The sister of a figure skating champion stabbed to death in Dublin last week has remembered him as a "sweet young man" and a "gentle soul".
Michael Olohan (35) was killed at his home in Clontarf on Thursday morning and a man has since been charged in relation to the incident.
He had lived at an independent facility run by the HSE for a decade, having rented his own property for the last four years, and his family said he was at the mature end of his journey dealing with mental health difficulties.
Michael Olohan's sister Emma told the Herald how her brother was a figure skating champion and represented Northern Ireland, as there was no team in the Republic, and would fund this by delivering papers across the capital.
"Naturally myself and our family are hurting. Some are empathetic, some are angry. I feel my little brother, who I'll never get to hug, laugh or live a moment with again, had a right to feel safe in his own home.
"He did feel safe and yet here we are. He was loving, quiet and a gentle soul.
"We cannot fathom how this came to be, especially to a gentle guy like Michael. It's surreal," Emma Olohan said.
Her younger sibling had been renting a room in a two-bed apartment at the low-support facility for four years prior to his death.
"Anyone, including residents there or locally, friends, family and even those amazing care teams on-site who guided and supported Michael, especially in his earlier years of depression, will tell you that Michael was likeable, independent and warm.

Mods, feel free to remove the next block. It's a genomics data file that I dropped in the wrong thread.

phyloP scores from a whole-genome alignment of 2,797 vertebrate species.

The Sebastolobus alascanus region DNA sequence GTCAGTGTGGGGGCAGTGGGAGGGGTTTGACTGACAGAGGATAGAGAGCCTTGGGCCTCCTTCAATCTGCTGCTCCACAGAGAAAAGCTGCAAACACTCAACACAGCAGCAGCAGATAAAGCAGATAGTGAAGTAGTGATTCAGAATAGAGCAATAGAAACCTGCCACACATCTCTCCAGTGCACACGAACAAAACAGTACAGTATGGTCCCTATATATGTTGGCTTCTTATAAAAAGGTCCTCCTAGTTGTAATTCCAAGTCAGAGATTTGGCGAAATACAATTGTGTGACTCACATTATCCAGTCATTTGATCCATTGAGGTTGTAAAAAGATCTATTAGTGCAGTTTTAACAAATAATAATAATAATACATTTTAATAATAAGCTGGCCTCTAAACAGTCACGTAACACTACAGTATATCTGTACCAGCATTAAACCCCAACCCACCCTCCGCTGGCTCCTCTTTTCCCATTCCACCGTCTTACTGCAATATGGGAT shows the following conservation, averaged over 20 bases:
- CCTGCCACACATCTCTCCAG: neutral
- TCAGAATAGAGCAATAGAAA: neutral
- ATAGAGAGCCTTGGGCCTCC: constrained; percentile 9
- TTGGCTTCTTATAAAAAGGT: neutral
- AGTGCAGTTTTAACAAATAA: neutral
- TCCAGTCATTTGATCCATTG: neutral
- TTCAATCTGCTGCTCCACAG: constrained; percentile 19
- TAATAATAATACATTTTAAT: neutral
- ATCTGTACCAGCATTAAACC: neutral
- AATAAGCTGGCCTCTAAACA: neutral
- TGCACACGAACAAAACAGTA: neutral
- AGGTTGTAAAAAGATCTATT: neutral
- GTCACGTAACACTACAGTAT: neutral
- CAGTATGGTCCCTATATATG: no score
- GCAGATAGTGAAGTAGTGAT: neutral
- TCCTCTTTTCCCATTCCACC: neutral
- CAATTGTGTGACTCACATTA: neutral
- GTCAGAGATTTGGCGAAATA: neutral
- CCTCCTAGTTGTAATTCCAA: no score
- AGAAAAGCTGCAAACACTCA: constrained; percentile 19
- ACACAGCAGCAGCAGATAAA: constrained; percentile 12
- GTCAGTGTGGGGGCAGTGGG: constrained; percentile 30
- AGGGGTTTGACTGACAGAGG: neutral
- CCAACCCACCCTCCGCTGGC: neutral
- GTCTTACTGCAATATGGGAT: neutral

"He invested many years coming through milestones after his sports career stopped, and had immersed himself in arts, information technology and business education," she added.
Ms Olohan said that, as they picked out their brother's suit ahead of his funeral this week, the tragedy of the situation for their close-knit family hit home.
Michael was, his sister said, surrounded by neighbours who were working, studying or moving on in their lives.
"He too had goals that he met and had more successes planned for his near future.
"He loved to travel, and to learn. At home we called him 'the eternal student'.
"He loved all genres of music, appreciated art, horticulture, cuisine, culture, gardening and visited his parents' home every weekend for a catch-up.
"He was a real example of a life-long learner.
"He had a fantastic relationship with those in both properties in St Lawrence Road, both the medium level support house, and his neighbours in the apartment complex where he lived," Ms Olohan recalled.
"He loved the whole community, especially his walks and coffees on days off college.
"We've never heard or seen anything like this, and can't believe our brother is now gone."
Michael Olohan is survived by his parents Jean and John, sisters Emma, Joanne and Rachel, brother Desmond, brothers-in-law Martin and Mark, and his wider family.